Brian Slesinsky's Weblog

Saturday, 20 Nov 2004

Why most of us won't be inventing little languages

Sergey Dmitriev (CEO of JetBrains) recently wrote an article arguing that it should be easier to write computer programs in domain-specific languages. I have great respect for the developers of IntelliJ IDEA and look forward to seeing new tools from them, but I think his justification for writing these new tools doesn't really hold water.

Sergey seems to believe that the main barrier preventing the invention of new computer languages is that it's too difficult to write language-specific tools. While that's a natural argument for a tools vendor to make, l think it misses something fundamental about language. The real downside of inventing a new language isn't that you have to write new editors, compilers, and many other tools. It's that other people won't understand you.

If you're writing a technical article in a natural language such as English, you can easily invent new technical terms - your word processor doesn't care. But if you're the only one who uses those terms, your writing will be obscure and difficult to read. Anyone interested in reading your papers will have to learn your jargon first. You have a lot better chance of success if you write clearly with as little jargon as possible. Or at least, use the jargon that's popular in whatever community you belong to, if you're not trying for wider influence.

We do invent new terms all the time, sometimes for good reasons. But this has to be done slowly because the community needs time to learn them, or reject them, as the case may be. Many popular articles are concerned with introducing just one new concept, such as the recent Wired article populizing the phrase "the long tail" - or Sergy's attempt to popularize "Language Oriented Programming".

Computer languages work similarly; a language becomes more useful when more people understand it. No matter how expressive a language is and how good its compilers are, if your library requires learning a new language, few will use it, and fewer still will be able to maintain it. The difficulty of writing good language-specific IDE's reinforces this tendency, but it existed back when we were all using emacs and vi.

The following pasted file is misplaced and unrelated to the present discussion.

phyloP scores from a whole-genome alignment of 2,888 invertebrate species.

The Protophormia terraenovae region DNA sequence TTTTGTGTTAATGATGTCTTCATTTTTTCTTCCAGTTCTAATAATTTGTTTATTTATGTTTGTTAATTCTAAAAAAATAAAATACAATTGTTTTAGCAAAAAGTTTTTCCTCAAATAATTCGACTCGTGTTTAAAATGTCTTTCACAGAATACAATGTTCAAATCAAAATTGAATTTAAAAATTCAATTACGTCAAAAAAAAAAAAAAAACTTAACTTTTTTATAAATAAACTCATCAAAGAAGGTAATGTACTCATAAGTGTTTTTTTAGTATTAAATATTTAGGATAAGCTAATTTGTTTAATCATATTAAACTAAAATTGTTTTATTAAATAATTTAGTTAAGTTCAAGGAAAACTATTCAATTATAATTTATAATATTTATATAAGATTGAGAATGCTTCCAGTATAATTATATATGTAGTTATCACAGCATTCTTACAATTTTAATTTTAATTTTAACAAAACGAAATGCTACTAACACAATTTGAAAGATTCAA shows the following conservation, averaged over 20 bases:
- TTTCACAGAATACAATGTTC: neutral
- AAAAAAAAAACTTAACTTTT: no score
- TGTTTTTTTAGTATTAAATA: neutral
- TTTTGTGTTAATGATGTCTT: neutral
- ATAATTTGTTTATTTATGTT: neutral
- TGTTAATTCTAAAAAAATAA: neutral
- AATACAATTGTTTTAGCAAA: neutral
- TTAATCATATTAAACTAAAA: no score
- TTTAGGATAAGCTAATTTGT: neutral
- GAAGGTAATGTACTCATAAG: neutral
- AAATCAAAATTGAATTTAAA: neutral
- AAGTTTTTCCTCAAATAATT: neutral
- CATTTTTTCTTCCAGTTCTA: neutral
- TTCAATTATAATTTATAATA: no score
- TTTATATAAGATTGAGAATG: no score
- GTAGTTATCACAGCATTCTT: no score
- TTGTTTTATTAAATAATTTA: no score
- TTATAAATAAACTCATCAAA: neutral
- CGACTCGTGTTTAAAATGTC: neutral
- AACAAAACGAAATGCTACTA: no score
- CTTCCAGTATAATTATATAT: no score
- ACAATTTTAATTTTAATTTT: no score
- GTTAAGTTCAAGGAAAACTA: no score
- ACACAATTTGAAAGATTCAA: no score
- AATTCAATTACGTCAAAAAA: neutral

It's quite possible that languages like Lisp failed to become popular (beyond a small community) partially because they encourage programmers to write domain-specific languages. This has a tendency to fragment the community into groups that have trouble communicating (a "tower of babel" effect). It's also self-reinforcing - a language without many libraries attracts people who are predisposed to reinvent the wheel in the first place, so the body of actively-used common code grows very slowly. Much more code is shared in Java, but there are still plenty of evolutionary dead ends - we don't need more reasons to discourage sharing.

Also, Surgey seems to think that basic constructs we use for object-oriented programming (classes and methods) are a limitation to be overcome. While sometimes they can be, they are also a strength, just like any other widely used standard of communication. It's typical for Java applications to use dozens of separately developed libraries. This isn't something to take for granted, and one reason it works is that no matter the domain, at the bottom it's all Java method calls. If each of these libraries were written in its own little language, how would we integrate them? API's need to have something in common and there are few features of Java that don't have something to do with an API.

I find somewhat strange, then, that Sergey believes that object-oriented programming's limitations make libraries more difficult to learn. Learning to use the Swing API properly may be difficult, but would it really be easier if the Swing developers invented a new language to write it in? When learning something new, it's very helpful to be able to rely on what you already know - making things more unfamiliar doesn't seem like much of an improvement.

I certainly don't mean to say that the tools JetBrains will write for Language-Oriented Programming will be useless. But they might be used differently than Surgey imagines. Web developers are already maintaining programs that embed many little languages, including XML, HTML, JavaScript, regular expressions, xpath, and SQL. Based on this experience, I expect the population of little languages to increase slowly, and most teams won't invent their own. The most common case for IDE developers will be to write plugins for little languages that already exist, not to provide tools for language inventors.